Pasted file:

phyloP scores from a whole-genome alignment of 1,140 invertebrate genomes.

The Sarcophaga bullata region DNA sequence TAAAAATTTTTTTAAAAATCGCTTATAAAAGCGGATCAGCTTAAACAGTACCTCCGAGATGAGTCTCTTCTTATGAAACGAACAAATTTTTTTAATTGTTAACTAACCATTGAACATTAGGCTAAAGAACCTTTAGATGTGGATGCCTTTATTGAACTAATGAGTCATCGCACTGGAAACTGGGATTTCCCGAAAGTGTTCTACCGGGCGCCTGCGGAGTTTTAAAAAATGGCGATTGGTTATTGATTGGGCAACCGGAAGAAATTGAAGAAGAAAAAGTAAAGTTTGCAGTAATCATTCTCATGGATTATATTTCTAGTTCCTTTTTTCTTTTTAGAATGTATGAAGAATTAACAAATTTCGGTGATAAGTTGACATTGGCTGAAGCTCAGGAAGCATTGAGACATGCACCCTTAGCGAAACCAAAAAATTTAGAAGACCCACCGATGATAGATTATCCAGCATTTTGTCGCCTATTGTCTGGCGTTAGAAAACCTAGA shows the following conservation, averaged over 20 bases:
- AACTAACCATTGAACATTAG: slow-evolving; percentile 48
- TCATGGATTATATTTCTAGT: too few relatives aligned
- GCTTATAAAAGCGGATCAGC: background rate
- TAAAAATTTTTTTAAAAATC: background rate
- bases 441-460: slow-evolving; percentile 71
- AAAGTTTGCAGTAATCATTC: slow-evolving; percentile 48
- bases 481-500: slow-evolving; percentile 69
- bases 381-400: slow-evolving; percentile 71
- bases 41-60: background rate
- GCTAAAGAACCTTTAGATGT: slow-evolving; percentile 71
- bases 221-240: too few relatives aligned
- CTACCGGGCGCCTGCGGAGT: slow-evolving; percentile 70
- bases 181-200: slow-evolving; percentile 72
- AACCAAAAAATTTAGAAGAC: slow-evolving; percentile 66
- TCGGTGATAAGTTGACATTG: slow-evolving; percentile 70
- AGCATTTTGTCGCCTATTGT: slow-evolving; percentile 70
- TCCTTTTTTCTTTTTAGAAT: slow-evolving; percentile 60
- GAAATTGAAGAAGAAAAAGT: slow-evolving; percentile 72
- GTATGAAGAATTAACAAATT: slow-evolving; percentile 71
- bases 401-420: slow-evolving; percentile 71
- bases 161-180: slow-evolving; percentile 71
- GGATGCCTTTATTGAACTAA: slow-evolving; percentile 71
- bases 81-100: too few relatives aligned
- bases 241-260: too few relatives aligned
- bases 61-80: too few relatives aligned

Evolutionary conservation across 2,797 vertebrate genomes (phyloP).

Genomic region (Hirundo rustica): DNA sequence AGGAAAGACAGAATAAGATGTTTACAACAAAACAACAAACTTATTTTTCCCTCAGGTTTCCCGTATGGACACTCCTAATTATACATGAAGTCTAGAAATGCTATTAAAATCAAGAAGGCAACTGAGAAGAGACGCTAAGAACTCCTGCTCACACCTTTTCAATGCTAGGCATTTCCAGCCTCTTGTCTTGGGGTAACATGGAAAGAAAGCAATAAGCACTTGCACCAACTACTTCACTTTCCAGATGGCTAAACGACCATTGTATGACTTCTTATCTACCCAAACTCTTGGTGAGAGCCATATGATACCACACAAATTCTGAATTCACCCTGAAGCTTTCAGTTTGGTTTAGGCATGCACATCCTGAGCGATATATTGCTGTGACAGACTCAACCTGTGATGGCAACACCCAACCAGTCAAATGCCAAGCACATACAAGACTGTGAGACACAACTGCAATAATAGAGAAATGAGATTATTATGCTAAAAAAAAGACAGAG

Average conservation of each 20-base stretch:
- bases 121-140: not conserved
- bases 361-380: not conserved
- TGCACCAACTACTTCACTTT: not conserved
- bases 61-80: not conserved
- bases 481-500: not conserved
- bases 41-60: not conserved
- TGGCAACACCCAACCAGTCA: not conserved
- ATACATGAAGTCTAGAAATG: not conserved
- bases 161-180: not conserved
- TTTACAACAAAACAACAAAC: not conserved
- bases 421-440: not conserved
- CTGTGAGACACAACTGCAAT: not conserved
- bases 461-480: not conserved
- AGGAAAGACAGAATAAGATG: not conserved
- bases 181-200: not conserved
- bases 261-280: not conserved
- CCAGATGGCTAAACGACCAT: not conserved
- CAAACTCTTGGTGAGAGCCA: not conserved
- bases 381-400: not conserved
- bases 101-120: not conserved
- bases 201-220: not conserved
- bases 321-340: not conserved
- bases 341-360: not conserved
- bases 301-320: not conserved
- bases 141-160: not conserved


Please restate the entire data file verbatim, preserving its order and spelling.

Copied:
phyloP scores from a whole-genome alignment of 1,140 invertebrate genomes.

The Sarcophaga bullata region DNA sequence TAAAAATTTTTTTAAAAATCGCTTATAAAAGCGGATCAGCTTAAACAGTACCTCCGAGATGAGTCTCTTCTTATGAAACGAACAAATTTTTTTAATTGTTAACTAACCATTGAACATTAGGCTAAAGAACCTTTAGATGTGGATGCCTTTATTGAACTAATGAGTCATCGCACTGGAAACTGGGATTTCCCGAAAGTGTTCTACCGGGCGCCTGCGGAGTTTTAAAAAATGGCGATTGGTTATTGATTGGGCAACCGGAAGAAATTGAAGAAGAAAAAGTAAAGTTTGCAGTAATCATTCTCATGGATTATATTTCTAGTTCCTTTTTTCTTTTTAGAATGTATGAAGAATTAACAAATTTCGGTGATAAGTTGACATTGGCTGAAGCTCAGGAAGCATTGAGACATGCACCCTTAGCGAAACCAAAAAATTTAGAAGACCCACCGATGATAGATTATCCAGCATTTTGTCGCCTATTGTCTGGCGTTAGAAAACCTAGA shows the following conservation, averaged over 20 bases:
- AACTAACCATTGAACATTAG: slow-evolving; percentile 48
- TCATGGATTATATTTCTAGT: too few relatives aligned
- GCTTATAAAAGCGGATCAGC: background rate
- TAAAAATTTTTTTAAAAATC: background rate
- bases 441-460: slow-evolving; percentile 71
- AAAGTTTGCAGTAATCATTC: slow-evolving; percentile 48
- bases 481-500: slow-evolving; percentile 69
- bases 381-400: slow-evolving; percentile 71
- bases 41-60: background rate
- GCTAAAGAACCTTTAGATGT: slow-evolving; percentile 71
- bases 221-240: too few relatives aligned
- CTACCGGGCGCCTGCGGAGT: slow-evolving; percentile 70
- bases 181-200: slow-evolving; percentile 72
- AACCAAAAAATTTAGAAGAC: slow-evolving; percentile 66
- TCGGTGATAAGTTGACATTG: slow-evolving; percentile 70
- AGCATTTTGTCGCCTATTGT: slow-evolving; percentile 70
- TCCTTTTTTCTTTTTAGAAT: slow-evolving; percentile 60
- GAAATTGAAGAAGAAAAAGT: slow-evolving; percentile 72
- GTATGAAGAATTAACAAATT: slow-evolving; percentile 71
- bases 401-420: slow-evolving; percentile 71
- bases 161-180: slow-evolving; percentile 71
- GGATGCCTTTATTGAACTAA: slow-evolving; percentile 71
- bases 81-100: too few relatives aligned
- bases 241-260: too few relatives aligned
- bases 61-80: too few relatives aligned

Evolutionary conservation across 2,797 vertebrate genomes (phyloP).

Genomic region (Hirundo rustica): DNA sequence AGGAAAGACAGAATAAGATGTTTACAACAAAACAACAAACTTATTTTTCCCTCAGGTTTCCCGTATGGACACTCCTAATTATACATGAAGTCTAGAAATGCTATTAAAATCAAGAAGGCAACTGAGAAGAGACGCTAAGAACTCCTGCTCACACCTTTTCAATGCTAGGCATTTCCAGCCTCTTGTCTTGGGGTAACATGGAAAGAAAGCAATAAGCACTTGCACCAACTACTTCACTTTCCAGATGGCTAAACGACCATTGTATGACTTCTTATCTACCCAAACTCTTGGTGAGAGCCATATGATACCACACAAATTCTGAATTCACCCTGAAGCTTTCAGTTTGGTTTAGGCATGCACATCCTGAGCGATATATTGCTGTGACAGACTCAACCTGTGATGGCAACACCCAACCAGTCAAATGCCAAGCACATACAAGACTGTGAGACACAACTGCAATAATAGAGAAATGAGATTATTATGCTAAAAAAAAGACAGAG

Average conservation of each 20-base stretch:
- bases 121-140: not conserved
- bases 361-380: not conserved
- TGCACCAACTACTTCACTTT: not conserved
- bases 61-80: not conserved
- bases 481-500: not conserved
- bases 41-60: not conserved
- TGGCAACACCCAACCAGTCA: not conserved
- ATACATGAAGTCTAGAAATG: not conserved
- bases 161-180: not conserved
- TTTACAACAAAACAACAAAC: not conserved
- bases 421-440: not conserved
- CTGTGAGACACAACTGCAAT: not conserved
- bases 461-480: not conserved
- AGGAAAGACAGAATAAGATG: not conserved
- bases 181-200: not conserved
- bases 261-280: not conserved
- CCAGATGGCTAAACGACCAT: not conserved
- CAAACTCTTGGTGAGAGCCA: not conserved
- bases 381-400: not conserved
- bases 101-120: not conserved
- bases 201-220: not conserved
- bases 321-340: not conserved
- bases 341-360: not conserved
- bases 301-320: not conserved
- bases 141-160: not conserved